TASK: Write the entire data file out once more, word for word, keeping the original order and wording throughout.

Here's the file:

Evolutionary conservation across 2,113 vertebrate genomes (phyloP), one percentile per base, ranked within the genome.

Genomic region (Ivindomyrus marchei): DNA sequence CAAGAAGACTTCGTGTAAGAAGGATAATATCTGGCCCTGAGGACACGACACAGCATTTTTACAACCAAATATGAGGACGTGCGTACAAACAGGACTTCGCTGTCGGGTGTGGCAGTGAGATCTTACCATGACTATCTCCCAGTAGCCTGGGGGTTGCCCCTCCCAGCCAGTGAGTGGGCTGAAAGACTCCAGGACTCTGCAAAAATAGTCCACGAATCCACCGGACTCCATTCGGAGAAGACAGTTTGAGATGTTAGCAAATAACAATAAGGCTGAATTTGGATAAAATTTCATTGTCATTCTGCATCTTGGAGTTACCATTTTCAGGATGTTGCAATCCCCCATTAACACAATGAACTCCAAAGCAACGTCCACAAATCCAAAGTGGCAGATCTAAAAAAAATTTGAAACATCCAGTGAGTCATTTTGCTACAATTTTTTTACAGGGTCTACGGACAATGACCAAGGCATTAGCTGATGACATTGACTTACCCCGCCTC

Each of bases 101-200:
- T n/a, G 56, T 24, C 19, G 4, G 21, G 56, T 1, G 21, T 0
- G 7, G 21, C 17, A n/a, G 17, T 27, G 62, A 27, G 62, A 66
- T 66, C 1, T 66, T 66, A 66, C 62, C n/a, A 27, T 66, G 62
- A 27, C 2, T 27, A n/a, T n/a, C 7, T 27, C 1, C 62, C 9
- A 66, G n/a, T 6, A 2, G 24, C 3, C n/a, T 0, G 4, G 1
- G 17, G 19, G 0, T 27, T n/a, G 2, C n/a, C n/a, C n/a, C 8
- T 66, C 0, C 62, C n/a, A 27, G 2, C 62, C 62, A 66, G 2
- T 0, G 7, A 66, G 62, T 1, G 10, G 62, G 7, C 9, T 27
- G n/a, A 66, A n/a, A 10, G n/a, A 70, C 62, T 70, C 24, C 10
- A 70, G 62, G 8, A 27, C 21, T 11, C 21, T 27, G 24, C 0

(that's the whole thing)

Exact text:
Evolutionary conservation across 2,113 vertebrate genomes (phyloP), one percentile per base, ranked within the genome.

Genomic region (Ivindomyrus marchei): DNA sequence CAAGAAGACTTCGTGTAAGAAGGATAATATCTGGCCCTGAGGACACGACACAGCATTTTTACAACCAAATATGAGGACGTGCGTACAAACAGGACTTCGCTGTCGGGTGTGGCAGTGAGATCTTACCATGACTATCTCCCAGTAGCCTGGGGGTTGCCCCTCCCAGCCAGTGAGTGGGCTGAAAGACTCCAGGACTCTGCAAAAATAGTCCACGAATCCACCGGACTCCATTCGGAGAAGACAGTTTGAGATGTTAGCAAATAACAATAAGGCTGAATTTGGATAAAATTTCATTGTCATTCTGCATCTTGGAGTTACCATTTTCAGGATGTTGCAATCCCCCATTAACACAATGAACTCCAAAGCAACGTCCACAAATCCAAAGTGGCAGATCTAAAAAAAATTTGAAACATCCAGTGAGTCATTTTGCTACAATTTTTTTACAGGGTCTACGGACAATGACCAAGGCATTAGCTGATGACATTGACTTACCCCGCCTC

Each of bases 101-200:
- T n/a, G 56, T 24, C 19, G 4, G 21, G 56, T 1, G 21, T 0
- G 7, G 21, C 17, A n/a, G 17, T 27, G 62, A 27, G 62, A 66
- T 66, C 1, T 66, T 66, A 66, C 62, C n/a, A 27, T 66, G 62
- A 27, C 2, T 27, A n/a, T n/a, C 7, T 27, C 1, C 62, C 9
- A 66, G n/a, T 6, A 2, G 24, C 3, C n/a, T 0, G 4, G 1
- G 17, G 19, G 0, T 27, T n/a, G 2, C n/a, C n/a, C n/a, C 8
- T 66, C 0, C 62, C n/a, A 27, G 2, C 62, C 62, A 66, G 2
- T 0, G 7, A 66, G 62, T 1, G 10, G 62, G 7, C 9, T 27
- G n/a, A 66, A n/a, A 10, G n/a, A 70, C 62, T 70, C 24, C 10
- A 70, G 62, G 8, A 27, C 21, T 11, C 21, T 27, G 24, C 0